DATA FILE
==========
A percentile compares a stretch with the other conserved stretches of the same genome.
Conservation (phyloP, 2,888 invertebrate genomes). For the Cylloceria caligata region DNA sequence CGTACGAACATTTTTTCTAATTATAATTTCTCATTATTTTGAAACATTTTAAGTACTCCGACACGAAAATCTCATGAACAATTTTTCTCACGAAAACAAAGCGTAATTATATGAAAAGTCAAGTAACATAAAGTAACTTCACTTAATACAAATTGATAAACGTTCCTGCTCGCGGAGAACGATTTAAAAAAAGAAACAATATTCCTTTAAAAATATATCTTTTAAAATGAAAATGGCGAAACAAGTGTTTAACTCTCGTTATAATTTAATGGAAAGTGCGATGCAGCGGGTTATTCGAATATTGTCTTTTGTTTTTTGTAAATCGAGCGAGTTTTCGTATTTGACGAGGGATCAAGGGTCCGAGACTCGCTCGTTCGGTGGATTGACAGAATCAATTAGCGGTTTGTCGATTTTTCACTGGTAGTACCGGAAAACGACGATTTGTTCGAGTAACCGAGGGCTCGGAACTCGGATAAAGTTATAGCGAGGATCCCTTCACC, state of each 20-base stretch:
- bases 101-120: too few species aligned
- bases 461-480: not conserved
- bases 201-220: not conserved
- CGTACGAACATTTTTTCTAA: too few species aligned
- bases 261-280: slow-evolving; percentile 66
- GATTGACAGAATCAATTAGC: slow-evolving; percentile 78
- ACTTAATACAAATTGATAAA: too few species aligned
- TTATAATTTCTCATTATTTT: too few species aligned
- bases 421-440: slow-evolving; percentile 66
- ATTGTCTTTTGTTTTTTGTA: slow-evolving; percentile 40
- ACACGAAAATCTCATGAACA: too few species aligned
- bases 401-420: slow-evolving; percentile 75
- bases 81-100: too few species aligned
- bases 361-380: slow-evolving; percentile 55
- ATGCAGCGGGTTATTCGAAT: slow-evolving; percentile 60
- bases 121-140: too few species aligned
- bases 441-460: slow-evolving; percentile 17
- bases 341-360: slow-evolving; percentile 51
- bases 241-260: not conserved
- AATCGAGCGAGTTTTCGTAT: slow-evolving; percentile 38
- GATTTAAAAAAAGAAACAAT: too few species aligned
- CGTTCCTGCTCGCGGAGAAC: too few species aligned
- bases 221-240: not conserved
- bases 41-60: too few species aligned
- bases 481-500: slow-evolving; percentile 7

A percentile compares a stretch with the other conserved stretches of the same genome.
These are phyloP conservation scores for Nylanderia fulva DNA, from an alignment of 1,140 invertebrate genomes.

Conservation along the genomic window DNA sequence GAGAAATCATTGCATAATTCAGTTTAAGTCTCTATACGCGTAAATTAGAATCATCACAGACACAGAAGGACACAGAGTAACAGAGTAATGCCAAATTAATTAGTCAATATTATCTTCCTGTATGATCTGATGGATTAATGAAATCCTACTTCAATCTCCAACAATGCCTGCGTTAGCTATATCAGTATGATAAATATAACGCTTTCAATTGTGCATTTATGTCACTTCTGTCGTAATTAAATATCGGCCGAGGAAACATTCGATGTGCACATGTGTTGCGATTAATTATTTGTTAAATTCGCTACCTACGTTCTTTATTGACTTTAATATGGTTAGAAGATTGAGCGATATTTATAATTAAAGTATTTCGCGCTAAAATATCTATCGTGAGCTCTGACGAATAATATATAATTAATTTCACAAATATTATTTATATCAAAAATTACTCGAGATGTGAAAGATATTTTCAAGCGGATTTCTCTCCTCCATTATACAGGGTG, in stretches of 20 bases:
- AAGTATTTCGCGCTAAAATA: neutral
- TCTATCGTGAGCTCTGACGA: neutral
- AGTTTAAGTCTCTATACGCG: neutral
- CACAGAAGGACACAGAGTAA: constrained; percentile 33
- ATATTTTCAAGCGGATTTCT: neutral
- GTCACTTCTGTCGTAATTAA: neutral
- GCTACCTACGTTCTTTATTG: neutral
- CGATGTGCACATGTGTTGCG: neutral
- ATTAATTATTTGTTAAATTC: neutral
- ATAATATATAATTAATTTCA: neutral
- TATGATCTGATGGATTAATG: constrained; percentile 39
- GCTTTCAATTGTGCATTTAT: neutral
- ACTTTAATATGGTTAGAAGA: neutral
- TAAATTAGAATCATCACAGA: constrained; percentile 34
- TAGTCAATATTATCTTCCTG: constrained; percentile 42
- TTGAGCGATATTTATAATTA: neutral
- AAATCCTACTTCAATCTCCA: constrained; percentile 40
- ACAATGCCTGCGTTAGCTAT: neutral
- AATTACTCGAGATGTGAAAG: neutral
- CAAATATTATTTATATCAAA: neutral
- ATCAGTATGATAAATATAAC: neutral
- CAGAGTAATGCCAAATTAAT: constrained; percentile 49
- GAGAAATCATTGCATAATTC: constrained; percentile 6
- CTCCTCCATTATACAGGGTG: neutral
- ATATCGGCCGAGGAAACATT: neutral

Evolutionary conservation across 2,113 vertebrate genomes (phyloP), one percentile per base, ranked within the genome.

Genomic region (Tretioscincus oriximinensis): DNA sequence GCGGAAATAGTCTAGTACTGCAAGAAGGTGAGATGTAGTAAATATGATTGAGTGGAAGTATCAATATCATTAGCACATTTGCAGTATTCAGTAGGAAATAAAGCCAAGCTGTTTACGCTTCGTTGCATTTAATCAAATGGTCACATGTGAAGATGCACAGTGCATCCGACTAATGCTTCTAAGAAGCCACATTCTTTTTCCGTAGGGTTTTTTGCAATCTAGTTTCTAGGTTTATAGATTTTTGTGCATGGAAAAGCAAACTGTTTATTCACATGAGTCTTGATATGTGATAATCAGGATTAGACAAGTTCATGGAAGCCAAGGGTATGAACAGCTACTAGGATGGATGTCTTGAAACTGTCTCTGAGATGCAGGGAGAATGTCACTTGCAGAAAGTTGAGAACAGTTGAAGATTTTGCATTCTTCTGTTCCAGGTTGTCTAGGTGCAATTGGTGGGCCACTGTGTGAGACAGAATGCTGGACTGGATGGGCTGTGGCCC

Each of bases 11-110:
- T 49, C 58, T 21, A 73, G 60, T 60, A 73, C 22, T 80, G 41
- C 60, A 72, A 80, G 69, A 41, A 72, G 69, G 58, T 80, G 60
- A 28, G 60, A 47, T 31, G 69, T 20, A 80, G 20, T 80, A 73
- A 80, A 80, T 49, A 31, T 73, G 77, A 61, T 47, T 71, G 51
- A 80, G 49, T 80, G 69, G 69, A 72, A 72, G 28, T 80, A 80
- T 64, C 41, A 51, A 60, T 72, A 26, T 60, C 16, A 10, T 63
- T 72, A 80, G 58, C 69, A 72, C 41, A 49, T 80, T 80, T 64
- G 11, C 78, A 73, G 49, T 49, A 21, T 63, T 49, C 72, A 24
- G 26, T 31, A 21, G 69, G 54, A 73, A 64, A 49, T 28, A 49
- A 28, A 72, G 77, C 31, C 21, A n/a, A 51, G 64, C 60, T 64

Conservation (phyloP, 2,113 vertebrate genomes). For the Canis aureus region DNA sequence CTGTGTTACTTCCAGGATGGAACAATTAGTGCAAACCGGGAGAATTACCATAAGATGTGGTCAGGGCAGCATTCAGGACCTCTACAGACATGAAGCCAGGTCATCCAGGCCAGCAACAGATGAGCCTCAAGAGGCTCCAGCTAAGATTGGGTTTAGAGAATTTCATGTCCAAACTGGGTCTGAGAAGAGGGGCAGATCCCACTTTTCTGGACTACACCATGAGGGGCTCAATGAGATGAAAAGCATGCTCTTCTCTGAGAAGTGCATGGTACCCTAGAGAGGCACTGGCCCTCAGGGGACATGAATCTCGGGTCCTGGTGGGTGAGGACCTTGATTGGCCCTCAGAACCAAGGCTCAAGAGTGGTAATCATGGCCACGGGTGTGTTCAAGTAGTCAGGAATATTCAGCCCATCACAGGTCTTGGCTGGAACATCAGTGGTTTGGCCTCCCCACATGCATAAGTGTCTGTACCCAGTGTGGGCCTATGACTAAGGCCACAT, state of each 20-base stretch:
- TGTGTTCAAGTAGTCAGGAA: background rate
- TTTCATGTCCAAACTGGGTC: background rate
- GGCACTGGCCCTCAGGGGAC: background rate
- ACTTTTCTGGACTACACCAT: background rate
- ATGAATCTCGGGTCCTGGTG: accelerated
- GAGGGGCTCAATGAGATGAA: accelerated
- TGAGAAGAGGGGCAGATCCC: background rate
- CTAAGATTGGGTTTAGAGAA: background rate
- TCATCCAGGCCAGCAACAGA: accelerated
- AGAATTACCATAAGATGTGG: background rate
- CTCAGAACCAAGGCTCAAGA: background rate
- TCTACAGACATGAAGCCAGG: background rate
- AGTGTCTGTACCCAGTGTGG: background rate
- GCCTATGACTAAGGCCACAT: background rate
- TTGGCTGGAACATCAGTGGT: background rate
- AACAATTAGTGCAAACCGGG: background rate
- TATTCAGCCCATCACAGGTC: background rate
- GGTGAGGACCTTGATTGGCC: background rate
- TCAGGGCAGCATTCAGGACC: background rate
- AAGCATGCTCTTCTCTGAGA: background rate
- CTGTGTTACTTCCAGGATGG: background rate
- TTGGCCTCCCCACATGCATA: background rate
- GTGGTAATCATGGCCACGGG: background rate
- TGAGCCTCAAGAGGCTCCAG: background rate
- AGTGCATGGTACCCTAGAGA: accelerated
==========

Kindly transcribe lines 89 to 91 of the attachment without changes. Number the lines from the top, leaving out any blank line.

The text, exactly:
- AAGCATGCTCTTCTCTGAGA: background rate
- CTGTGTTACTTCCAGGATGG: background rate
- TTGGCCTCCCCACATGCATA: background rate